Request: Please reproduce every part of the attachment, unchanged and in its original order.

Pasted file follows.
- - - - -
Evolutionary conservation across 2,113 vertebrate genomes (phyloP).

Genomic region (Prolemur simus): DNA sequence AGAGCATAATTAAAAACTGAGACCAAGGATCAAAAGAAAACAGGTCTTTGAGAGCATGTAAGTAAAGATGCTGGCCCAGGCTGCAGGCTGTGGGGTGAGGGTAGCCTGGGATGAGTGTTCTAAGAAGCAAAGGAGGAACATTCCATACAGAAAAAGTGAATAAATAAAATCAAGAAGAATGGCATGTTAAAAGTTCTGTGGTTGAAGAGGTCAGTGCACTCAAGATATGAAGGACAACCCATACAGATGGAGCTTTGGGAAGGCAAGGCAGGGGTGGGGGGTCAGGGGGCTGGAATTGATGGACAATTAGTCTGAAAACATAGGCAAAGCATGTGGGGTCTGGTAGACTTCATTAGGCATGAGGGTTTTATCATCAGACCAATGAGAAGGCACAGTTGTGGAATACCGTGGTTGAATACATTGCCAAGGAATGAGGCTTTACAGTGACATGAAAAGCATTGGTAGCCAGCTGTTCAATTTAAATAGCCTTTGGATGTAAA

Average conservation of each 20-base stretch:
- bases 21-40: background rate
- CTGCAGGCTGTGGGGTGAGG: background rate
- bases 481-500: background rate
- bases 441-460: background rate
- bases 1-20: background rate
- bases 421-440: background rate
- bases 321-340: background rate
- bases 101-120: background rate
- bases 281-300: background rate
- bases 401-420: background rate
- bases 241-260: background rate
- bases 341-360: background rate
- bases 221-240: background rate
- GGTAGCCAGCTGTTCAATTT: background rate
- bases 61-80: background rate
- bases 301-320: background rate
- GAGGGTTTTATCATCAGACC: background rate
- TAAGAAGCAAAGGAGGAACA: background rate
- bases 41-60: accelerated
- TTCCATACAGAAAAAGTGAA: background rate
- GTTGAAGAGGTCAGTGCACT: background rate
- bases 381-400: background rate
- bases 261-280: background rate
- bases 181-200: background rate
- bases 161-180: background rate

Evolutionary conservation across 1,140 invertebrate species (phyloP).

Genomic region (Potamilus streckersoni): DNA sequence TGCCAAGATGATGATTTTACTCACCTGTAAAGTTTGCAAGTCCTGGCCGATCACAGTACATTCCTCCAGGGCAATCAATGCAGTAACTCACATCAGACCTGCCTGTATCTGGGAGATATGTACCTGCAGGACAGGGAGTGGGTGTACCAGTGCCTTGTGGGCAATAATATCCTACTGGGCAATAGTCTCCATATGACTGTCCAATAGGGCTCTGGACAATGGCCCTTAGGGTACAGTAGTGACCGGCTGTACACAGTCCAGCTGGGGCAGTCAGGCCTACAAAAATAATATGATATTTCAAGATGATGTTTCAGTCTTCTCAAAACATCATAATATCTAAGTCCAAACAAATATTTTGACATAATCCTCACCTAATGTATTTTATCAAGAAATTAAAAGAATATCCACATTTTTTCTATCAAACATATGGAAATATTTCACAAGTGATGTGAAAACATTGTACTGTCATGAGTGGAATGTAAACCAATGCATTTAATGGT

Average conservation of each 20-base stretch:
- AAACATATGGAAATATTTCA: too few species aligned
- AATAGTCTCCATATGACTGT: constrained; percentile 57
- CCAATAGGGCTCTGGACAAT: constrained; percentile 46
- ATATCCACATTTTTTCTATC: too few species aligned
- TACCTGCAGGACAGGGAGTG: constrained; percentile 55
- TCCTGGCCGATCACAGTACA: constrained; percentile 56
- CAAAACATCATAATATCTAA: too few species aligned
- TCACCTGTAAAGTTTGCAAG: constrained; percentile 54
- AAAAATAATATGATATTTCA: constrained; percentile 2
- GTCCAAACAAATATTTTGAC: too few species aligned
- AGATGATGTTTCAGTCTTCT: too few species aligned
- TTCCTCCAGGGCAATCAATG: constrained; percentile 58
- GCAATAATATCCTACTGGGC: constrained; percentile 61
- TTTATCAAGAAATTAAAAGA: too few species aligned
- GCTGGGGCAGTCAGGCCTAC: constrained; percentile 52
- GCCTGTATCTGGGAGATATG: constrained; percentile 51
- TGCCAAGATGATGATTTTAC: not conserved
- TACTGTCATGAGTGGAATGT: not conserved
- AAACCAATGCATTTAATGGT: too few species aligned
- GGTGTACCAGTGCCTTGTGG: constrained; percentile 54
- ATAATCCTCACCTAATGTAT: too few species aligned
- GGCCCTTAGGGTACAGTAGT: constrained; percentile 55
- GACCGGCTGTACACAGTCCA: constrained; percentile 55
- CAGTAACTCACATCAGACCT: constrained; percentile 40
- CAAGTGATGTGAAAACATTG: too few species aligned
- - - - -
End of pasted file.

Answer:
Evolutionary conservation across 2,113 vertebrate genomes (phyloP).

Genomic region (Prolemur simus): DNA sequence AGAGCATAATTAAAAACTGAGACCAAGGATCAAAAGAAAACAGGTCTTTGAGAGCATGTAAGTAAAGATGCTGGCCCAGGCTGCAGGCTGTGGGGTGAGGGTAGCCTGGGATGAGTGTTCTAAGAAGCAAAGGAGGAACATTCCATACAGAAAAAGTGAATAAATAAAATCAAGAAGAATGGCATGTTAAAAGTTCTGTGGTTGAAGAGGTCAGTGCACTCAAGATATGAAGGACAACCCATACAGATGGAGCTTTGGGAAGGCAAGGCAGGGGTGGGGGGTCAGGGGGCTGGAATTGATGGACAATTAGTCTGAAAACATAGGCAAAGCATGTGGGGTCTGGTAGACTTCATTAGGCATGAGGGTTTTATCATCAGACCAATGAGAAGGCACAGTTGTGGAATACCGTGGTTGAATACATTGCCAAGGAATGAGGCTTTACAGTGACATGAAAAGCATTGGTAGCCAGCTGTTCAATTTAAATAGCCTTTGGATGTAAA

Average conservation of each 20-base stretch:
- bases 21-40: background rate
- CTGCAGGCTGTGGGGTGAGG: background rate
- bases 481-500: background rate
- bases 441-460: background rate
- bases 1-20: background rate
- bases 421-440: background rate
- bases 321-340: background rate
- bases 101-120: background rate
- bases 281-300: background rate
- bases 401-420: background rate
- bases 241-260: background rate
- bases 341-360: background rate
- bases 221-240: background rate
- GGTAGCCAGCTGTTCAATTT: background rate
- bases 61-80: background rate
- bases 301-320: background rate
- GAGGGTTTTATCATCAGACC: background rate
- TAAGAAGCAAAGGAGGAACA: background rate
- bases 41-60: accelerated
- TTCCATACAGAAAAAGTGAA: background rate
- GTTGAAGAGGTCAGTGCACT: background rate
- bases 381-400: background rate
- bases 261-280: background rate
- bases 181-200: background rate
- bases 161-180: background rate

Evolutionary conservation across 1,140 invertebrate species (phyloP).

Genomic region (Potamilus streckersoni): DNA sequence TGCCAAGATGATGATTTTACTCACCTGTAAAGTTTGCAAGTCCTGGCCGATCACAGTACATTCCTCCAGGGCAATCAATGCAGTAACTCACATCAGACCTGCCTGTATCTGGGAGATATGTACCTGCAGGACAGGGAGTGGGTGTACCAGTGCCTTGTGGGCAATAATATCCTACTGGGCAATAGTCTCCATATGACTGTCCAATAGGGCTCTGGACAATGGCCCTTAGGGTACAGTAGTGACCGGCTGTACACAGTCCAGCTGGGGCAGTCAGGCCTACAAAAATAATATGATATTTCAAGATGATGTTTCAGTCTTCTCAAAACATCATAATATCTAAGTCCAAACAAATATTTTGACATAATCCTCACCTAATGTATTTTATCAAGAAATTAAAAGAATATCCACATTTTTTCTATCAAACATATGGAAATATTTCACAAGTGATGTGAAAACATTGTACTGTCATGAGTGGAATGTAAACCAATGCATTTAATGGT

Average conservation of each 20-base stretch:
- AAACATATGGAAATATTTCA: too few species aligned
- AATAGTCTCCATATGACTGT: constrained; percentile 57
- CCAATAGGGCTCTGGACAAT: constrained; percentile 46
- ATATCCACATTTTTTCTATC: too few species aligned
- TACCTGCAGGACAGGGAGTG: constrained; percentile 55
- TCCTGGCCGATCACAGTACA: constrained; percentile 56
- CAAAACATCATAATATCTAA: too few species aligned
- TCACCTGTAAAGTTTGCAAG: constrained; percentile 54
- AAAAATAATATGATATTTCA: constrained; percentile 2
- GTCCAAACAAATATTTTGAC: too few species aligned
- AGATGATGTTTCAGTCTTCT: too few species aligned
- TTCCTCCAGGGCAATCAATG: constrained; percentile 58
- GCAATAATATCCTACTGGGC: constrained; percentile 61
- TTTATCAAGAAATTAAAAGA: too few species aligned
- GCTGGGGCAGTCAGGCCTAC: constrained; percentile 52
- GCCTGTATCTGGGAGATATG: constrained; percentile 51
- TGCCAAGATGATGATTTTAC: not conserved
- TACTGTCATGAGTGGAATGT: not conserved
- AAACCAATGCATTTAATGGT: too few species aligned
- GGTGTACCAGTGCCTTGTGG: constrained; percentile 54
- ATAATCCTCACCTAATGTAT: too few species aligned
- GGCCCTTAGGGTACAGTAGT: constrained; percentile 55
- GACCGGCTGTACACAGTCCA: constrained; percentile 55
- CAGTAACTCACATCAGACCT: constrained; percentile 40
- CAAGTGATGTGAAAACATTG: too few species aligned